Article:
Before the days of Alexa and Siri, we might have all accepted the idea that we might need to enter such instructions into an on-board computer tablet, but I think we are now expecting to be able to have a more natural audio interaction with the AI system. If you’ve gone to the trouble to buy an expensive and shiny AI self-driving car, you certainly would hope that some effort went into making the system interactive with the human occupants.
A barebones “conversational” AI might be this:
You: Take me to work.
AI self-driving car: Okay
What does the word “Okay” mean in this situation? Does it mean that the AI is acknowledging that you have said you want to go to work, but that it doesn’t necessarily mean that the AI should immediately do so. Or, maybe it means that the AI is going to immediately start the self-driving car and drive you to work. Or, perhaps the AI misunderstood what you said and thought you said “I hate work” and therefore the AI is merely saying “Okay” as a placeholder word to seem responsive.
Let’s try this again:
You: Take me to work.
AI self-driving car: Starting to your work now.
This is a little better since the AI has echoed back to you that you want to go to work, and furthermore it is stating when this action will occur, specifically that it will occur right away or now. This seems somewhat flat though. If you were conversing with a human chauffeur, they probably would be more embellishing in what they might say.
Here’s another try:
You: Take me to work.
AI self-driving car: Good morning, I will head to your work at 1234 Lauren Street. Hope you will have a pleasant day at work!
This provides more specific feedback, including the work address, which helps to confirm that you really intended to go to work. It might be that you said the word “work” out of habit and meant to say “home” – by hearing the address it might cause you to realize that you had said the wrong word. The part of the message that says “good morning” and the other part that says “have a pleasant day” are added embellishments that presumably give a softer feeling to the messaging and makes things seem less robotic.
One criticism of having the AI utter “good morning” and “have a pleasant day” is that it implies perhaps that the AI actually means those things.
When I speak those words to you, you assume that I as a human have measured out those words and that I presumably know what it means to have a good morning, and so with my knowledge about the nature of mornings, I am genuinely hoping that you have a good one. If you see the words “good morning” written on a poster, you don’t consider that the poster knows anything about the meaning of those words. When the AI system speaks those words, you are likely to be “fooled” into thinking that the AI system “understands” the nature of mornings and is basing those words on a sense of the world.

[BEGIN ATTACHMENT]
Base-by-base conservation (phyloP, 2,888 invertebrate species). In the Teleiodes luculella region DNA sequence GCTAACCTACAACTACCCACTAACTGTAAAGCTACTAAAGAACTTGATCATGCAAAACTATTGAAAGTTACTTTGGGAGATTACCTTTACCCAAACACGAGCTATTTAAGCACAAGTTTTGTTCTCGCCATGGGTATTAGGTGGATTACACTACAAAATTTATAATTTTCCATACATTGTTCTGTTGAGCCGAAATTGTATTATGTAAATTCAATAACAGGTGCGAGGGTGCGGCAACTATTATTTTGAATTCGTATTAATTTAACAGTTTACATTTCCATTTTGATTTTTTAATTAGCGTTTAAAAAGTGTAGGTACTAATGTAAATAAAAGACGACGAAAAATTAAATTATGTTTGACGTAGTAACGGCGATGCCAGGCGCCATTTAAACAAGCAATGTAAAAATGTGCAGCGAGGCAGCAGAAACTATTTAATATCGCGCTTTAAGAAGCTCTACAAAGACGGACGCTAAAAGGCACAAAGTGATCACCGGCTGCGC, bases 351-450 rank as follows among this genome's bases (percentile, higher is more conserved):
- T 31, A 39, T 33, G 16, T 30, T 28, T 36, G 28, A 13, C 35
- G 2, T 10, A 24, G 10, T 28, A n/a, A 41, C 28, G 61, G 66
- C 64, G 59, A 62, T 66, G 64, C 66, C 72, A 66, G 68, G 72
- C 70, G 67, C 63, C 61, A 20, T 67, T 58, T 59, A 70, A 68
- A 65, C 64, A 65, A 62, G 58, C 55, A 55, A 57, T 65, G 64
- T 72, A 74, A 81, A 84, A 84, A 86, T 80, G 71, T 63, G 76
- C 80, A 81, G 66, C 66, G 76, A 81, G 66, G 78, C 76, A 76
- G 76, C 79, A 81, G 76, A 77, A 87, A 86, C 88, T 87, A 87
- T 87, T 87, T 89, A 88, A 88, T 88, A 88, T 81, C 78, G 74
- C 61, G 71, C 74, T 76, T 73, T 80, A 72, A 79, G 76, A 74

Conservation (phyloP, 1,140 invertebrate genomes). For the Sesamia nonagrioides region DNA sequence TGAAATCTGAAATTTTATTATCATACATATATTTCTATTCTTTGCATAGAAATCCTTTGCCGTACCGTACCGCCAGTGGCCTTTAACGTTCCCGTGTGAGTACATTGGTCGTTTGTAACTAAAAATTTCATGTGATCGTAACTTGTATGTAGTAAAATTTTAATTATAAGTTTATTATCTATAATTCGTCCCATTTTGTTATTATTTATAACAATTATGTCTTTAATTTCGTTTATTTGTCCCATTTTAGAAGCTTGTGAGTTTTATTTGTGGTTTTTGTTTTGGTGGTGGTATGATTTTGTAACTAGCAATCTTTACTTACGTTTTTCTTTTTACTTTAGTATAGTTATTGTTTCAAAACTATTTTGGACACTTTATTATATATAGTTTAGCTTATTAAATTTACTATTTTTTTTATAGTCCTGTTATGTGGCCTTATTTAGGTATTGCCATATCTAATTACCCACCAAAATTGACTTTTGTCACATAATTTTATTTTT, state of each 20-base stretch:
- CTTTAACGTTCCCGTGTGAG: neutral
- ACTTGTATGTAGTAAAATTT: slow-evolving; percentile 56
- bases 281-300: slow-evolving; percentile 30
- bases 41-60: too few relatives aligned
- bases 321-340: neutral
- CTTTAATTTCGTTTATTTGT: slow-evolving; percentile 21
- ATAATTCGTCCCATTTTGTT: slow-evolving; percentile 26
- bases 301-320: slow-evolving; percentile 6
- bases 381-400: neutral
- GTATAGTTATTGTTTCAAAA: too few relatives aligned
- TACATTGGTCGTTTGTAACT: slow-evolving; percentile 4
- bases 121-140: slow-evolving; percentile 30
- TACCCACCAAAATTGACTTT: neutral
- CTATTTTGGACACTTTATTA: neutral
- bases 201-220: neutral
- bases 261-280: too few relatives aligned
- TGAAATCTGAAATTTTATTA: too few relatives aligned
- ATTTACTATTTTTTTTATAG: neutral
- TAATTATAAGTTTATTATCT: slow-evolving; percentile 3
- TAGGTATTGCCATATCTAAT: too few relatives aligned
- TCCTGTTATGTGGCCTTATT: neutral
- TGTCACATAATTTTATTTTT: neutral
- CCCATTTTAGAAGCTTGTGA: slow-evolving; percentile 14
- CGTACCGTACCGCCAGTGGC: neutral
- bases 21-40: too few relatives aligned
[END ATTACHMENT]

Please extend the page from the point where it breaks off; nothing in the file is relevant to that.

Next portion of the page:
But, the AI of today is more akin to the poster, it is merely showcasing those words and does not yet (at least) comprehend the true meaning of those words.
Do we want the AI to seem to be more aware than it really is?
That’s an important question. If the human occupants believe that the AI has some form of human awareness and knowledge, the human occupant might get themselves into a pickle by trying to converse with the AI system. Suppose the human starts to suffer a heart attack, and believes that the AI has human-like understanding, and so the human says “help, I’m having a heart attack” – if you said this to another adult, the human adult would likely realize that you are in trouble, they might call 911, they might try to aid you, etc.
The AI of today would not know what you’ve said per se. You might have been misled into thinking that it would. If you believed that the AI was not so capable as a human, you might instead have uttered “take me to the nearest hospital” which then hopefully is similar to “take me to work” in that the system can parse the words and realize that it is a driving instruction. The AI would presumably then alter the driving path and instead drive the self-driving car to a nearby hospital.
This argument also comes up when AI developers put other human-like speaking mannerisms into their systems. Humans for example will often say “you know” or have pauses in their speaking or say “uh” while speaking. To-date, most of the AI natural language processing systems have generated spoken words that are streamlined and omit those human mannerisms. Lately, some AI developers have been including them. This gives the AI spoken words a closer to human-like feel.
Here’s an example:
You: Take me to work.
AI self-driving car: Uh, Okay, sounds good… will do so.
The added elements to the response are going to suggest to the human listener that the AI is composing speech in a manner similar to a human. This anthropomorphizes the AI system, which as I’ve mentioned before can be good if you believe that’s a desirable way to bond with the human occupants, but it can also be bad in that it can mislead as to what the AI system can and cannot really do and understand.
The joint interaction in a self-driving car between the human occupants and the AI are potentially going to involve life and death matters.
This is an important point to keep in mind. If you are simply developing an online search engine that verbally interacts with humans or a system that can aid them in ordering toothbrushes and towels, whether the human believes that the AI is actually comprehending them is not particularly life threatening. In the case of a self-driving car, the human might need to offer insight to the AI about the driving task, or the AI might need to get input from the human about the driving task, any of which if improperly undertaken could have dire consequences.